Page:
Alleged cocaine supplier swaps jail for exclusive rehab
AN ALLEGED cocaine courier and addict involved in a cross-border drug syndicate has been granted bail to be treated in an exclusive private rehab clinic in the Byron hinterland..
Mother, friends and siblings attended Lismore Local Court on Tuesday in support of Jesse Marijonas Vilkelis-Curas, 22, who has been in custody since his arrest in late May.
Police allege Mr Vilkelis-Curas was involved in the supply of 1kg of cocaine on two occasions in March and April in Sydney, and the Lismore Heights man faces two counts of supplying a large commercial quantity of prohibited drugs.
He is also accused of participating in a criminal group alongside alleged Gold Coast kingpin Corey Magee, 26, and Matthew Ivan.
Magee's relatives Mark and Ricky Magee are also named in court papers alongside two other men, Sean Blazely and David Anderson, in an indictment against Corey, who is accused of directing the criminal group from a Kingscliff address between October last year and May this year.
Mr Magee remains behind bars on three counts of supplying a large commercial quantity of cocaine and a further 1kg of MDMA. He is also charged with nine counts of the supply of the prescription opiate bupremorphine.
At Mr Vilkelis-Curas' bail hearing in Lismore Local Court on Tuesday, his lawyer Saba Rezae argued strict bail conditions and a stint in rehab could justify his client's release on bail.
Police prosecutor Brett Gradisnik opposed bail, and due to the seriousness of the alleged offences the accused was required to show cause why he should be released.
Mr Vilkelis-Curas appeared via video link from the Mid-North Coast Correctional Centre for the bail hearing.
Magistrate David Heilpern said the Crown case was a strong one and said delays in the case meant it might take 18 months to reach a conclusion.
Much would hinge on the accused's role and motivation in the alleged criminal enterprise.
"His [alleged] involvement starts simply as a courier, as a driver, but morphs into something more significant as a purchaser on behalf of the principal," Magistrate Heilpern said of the accused.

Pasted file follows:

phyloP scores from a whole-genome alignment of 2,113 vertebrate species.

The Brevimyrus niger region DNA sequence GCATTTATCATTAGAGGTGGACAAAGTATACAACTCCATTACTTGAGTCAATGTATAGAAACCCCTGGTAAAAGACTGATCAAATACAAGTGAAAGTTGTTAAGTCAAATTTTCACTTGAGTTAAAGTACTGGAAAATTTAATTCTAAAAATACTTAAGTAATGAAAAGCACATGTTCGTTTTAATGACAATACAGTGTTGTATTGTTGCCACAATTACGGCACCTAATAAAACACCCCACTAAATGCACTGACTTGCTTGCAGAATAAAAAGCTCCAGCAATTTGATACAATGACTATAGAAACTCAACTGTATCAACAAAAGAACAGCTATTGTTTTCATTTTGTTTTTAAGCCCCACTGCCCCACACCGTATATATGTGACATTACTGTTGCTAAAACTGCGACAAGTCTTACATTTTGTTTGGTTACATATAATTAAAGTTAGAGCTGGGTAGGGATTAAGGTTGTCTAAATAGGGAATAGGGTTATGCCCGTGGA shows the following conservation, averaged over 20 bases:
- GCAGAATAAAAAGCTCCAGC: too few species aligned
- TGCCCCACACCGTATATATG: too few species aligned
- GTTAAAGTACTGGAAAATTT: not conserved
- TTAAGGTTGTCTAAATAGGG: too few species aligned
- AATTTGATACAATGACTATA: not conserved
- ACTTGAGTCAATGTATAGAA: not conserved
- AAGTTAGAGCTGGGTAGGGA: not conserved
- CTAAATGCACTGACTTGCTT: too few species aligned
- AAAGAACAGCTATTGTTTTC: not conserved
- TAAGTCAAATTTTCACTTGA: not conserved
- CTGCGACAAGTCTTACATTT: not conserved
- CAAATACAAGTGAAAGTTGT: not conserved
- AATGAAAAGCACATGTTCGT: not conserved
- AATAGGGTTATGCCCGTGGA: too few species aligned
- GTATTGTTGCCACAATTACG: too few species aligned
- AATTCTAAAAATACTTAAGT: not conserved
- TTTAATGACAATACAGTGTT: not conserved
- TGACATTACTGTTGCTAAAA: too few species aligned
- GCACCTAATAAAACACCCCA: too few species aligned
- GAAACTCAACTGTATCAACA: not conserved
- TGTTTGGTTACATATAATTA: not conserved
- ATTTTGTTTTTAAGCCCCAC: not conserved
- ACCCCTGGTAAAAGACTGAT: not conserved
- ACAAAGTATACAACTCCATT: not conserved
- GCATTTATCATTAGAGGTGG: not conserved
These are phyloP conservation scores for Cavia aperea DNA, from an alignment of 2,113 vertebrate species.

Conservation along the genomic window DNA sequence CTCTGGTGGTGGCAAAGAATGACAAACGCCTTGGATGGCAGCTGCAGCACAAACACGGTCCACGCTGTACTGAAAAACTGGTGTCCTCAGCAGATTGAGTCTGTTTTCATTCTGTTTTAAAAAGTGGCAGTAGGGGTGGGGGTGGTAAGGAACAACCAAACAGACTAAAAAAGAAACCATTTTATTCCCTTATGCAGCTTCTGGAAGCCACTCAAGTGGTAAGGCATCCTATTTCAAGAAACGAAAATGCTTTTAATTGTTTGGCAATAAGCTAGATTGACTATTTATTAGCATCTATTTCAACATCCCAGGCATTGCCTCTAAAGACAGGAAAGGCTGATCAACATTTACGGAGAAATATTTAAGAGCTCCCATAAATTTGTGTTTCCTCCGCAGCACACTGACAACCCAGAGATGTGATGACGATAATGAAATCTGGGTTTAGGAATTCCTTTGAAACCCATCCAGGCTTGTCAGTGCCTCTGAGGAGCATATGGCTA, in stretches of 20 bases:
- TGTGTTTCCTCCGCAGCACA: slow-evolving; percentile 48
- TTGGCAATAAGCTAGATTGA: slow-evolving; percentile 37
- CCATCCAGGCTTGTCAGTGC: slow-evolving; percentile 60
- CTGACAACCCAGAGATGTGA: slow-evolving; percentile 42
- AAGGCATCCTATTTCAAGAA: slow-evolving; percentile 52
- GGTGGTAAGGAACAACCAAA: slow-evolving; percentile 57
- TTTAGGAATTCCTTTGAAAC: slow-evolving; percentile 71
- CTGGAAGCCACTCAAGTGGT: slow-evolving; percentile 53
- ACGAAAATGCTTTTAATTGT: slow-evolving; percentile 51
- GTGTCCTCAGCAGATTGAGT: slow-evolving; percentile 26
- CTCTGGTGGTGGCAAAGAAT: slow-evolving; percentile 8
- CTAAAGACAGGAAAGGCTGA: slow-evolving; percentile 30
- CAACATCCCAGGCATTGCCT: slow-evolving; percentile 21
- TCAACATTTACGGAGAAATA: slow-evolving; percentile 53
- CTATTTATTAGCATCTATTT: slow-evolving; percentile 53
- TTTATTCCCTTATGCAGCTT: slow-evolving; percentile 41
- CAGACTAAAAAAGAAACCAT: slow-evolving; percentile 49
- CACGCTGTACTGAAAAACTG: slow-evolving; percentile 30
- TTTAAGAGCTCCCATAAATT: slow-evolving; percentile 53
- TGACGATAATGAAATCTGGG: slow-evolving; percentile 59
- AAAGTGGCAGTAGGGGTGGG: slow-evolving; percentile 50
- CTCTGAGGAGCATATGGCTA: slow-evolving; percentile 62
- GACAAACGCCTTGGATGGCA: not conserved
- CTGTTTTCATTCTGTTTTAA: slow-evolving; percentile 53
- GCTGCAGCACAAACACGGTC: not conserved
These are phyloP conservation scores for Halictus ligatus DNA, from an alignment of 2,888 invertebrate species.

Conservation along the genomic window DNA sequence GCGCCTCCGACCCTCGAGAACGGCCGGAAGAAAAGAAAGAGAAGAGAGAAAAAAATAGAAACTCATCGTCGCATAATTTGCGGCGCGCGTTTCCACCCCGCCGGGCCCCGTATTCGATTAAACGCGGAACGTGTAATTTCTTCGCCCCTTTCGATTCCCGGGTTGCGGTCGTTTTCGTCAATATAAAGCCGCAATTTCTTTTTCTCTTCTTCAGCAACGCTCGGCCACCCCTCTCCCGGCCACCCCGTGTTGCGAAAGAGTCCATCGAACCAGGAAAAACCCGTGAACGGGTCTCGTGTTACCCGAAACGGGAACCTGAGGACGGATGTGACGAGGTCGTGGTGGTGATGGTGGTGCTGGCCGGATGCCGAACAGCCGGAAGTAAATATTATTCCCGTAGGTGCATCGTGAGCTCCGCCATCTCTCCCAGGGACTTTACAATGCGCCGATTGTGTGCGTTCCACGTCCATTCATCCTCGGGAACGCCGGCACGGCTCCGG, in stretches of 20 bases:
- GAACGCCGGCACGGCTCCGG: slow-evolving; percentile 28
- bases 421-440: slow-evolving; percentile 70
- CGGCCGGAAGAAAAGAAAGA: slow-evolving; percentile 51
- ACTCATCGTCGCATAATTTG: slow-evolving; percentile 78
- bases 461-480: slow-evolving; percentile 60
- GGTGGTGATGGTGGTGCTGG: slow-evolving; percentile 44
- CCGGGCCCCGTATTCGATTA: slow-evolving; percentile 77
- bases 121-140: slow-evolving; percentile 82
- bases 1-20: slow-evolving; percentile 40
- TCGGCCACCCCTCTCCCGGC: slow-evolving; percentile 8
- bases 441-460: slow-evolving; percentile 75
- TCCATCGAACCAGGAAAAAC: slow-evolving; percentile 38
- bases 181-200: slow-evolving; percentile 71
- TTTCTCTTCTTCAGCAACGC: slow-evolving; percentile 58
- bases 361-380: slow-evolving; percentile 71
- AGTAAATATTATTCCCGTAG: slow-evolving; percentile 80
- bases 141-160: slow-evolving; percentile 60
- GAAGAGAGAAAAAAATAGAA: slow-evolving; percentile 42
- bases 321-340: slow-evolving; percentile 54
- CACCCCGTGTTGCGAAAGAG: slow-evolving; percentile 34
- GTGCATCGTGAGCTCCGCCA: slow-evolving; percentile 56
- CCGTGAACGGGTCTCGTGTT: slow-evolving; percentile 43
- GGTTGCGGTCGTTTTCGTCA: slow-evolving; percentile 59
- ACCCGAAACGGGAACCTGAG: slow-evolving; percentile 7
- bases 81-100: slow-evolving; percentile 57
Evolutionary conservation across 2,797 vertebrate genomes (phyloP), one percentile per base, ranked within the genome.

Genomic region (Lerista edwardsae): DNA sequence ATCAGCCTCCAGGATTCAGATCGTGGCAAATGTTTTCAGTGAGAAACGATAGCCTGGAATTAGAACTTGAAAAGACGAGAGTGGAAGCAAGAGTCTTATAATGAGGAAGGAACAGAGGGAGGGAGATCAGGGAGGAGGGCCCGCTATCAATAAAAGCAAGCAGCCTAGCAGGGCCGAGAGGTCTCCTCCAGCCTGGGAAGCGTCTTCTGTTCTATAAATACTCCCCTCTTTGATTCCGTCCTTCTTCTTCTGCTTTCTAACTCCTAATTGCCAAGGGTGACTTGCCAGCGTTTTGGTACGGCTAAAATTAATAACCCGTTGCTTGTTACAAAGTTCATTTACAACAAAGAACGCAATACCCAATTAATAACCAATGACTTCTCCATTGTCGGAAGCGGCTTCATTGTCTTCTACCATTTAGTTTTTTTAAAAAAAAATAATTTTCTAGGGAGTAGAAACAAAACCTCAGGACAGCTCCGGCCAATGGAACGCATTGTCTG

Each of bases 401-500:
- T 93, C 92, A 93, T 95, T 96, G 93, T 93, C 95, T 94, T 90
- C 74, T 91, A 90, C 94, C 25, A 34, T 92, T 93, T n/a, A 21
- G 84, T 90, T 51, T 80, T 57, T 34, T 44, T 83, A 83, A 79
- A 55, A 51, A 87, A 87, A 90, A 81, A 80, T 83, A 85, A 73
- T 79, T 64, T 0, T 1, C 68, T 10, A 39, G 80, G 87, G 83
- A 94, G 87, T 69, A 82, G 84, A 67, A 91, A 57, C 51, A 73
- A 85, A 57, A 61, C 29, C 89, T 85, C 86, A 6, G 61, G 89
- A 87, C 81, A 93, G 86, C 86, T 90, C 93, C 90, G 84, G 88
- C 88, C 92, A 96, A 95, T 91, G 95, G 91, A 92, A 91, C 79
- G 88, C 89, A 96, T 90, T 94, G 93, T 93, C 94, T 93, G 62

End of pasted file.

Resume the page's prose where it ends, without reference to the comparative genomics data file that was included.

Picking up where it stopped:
"What is also apparent, is it's unclear whether the defendant is motivated by money... or his ongoing chronic addiction to cocaine which had overwhelmed him in later years."
Magistrate Heilpern said the money the accused was collecting from the alleged dealing was being handed on to the principal of the enterprise, and "there is simply no evidence that the defendant was being paid anything personally as a result of this."
He also said the accused's situation was "unique" because he had an "extraordinary level of support" from his family.
The court heard that if released Vilkelis-Curas would be treated at a private holistic rehab centre in Myocum, paid for by his mother.
"We're talking a significant amount of financial commitment from his family to his treatment... in the thousands of dollars," Magistrate Heilpern said.
A "lengthy" psychologist's report also backed up the claim Vilkelis-Curas was suffering extreme cocaine addiction.
"The height of the prosecution case seems... he was not in this for profit, he was in this to pursue his chronic drug use," Magistrate Heilpern said
"All in all in my view even though it's unusual... I am satisfied cause has been shown why detention is not justified."
The 22-year-old must reside at the Byron Private Treatment Centre in Myocum and he is not to leave unless in the company of a staff member, and then only within a 15km radius of that centre.
Magistrate Heilpern warned that failure to adhere to the directions of the clinic would constitute a breach of bail, and staff had a legal obligation to report it.
Family and supporters of Mr Vilkelis-Curas hugged after his bail was granted.
The matter was adjourned to September 18.
Corey Magee did not apply for bail when his matters were mentioned and he was formally refused. His case was also adjourned to September 18 to return to Lismore Local Court.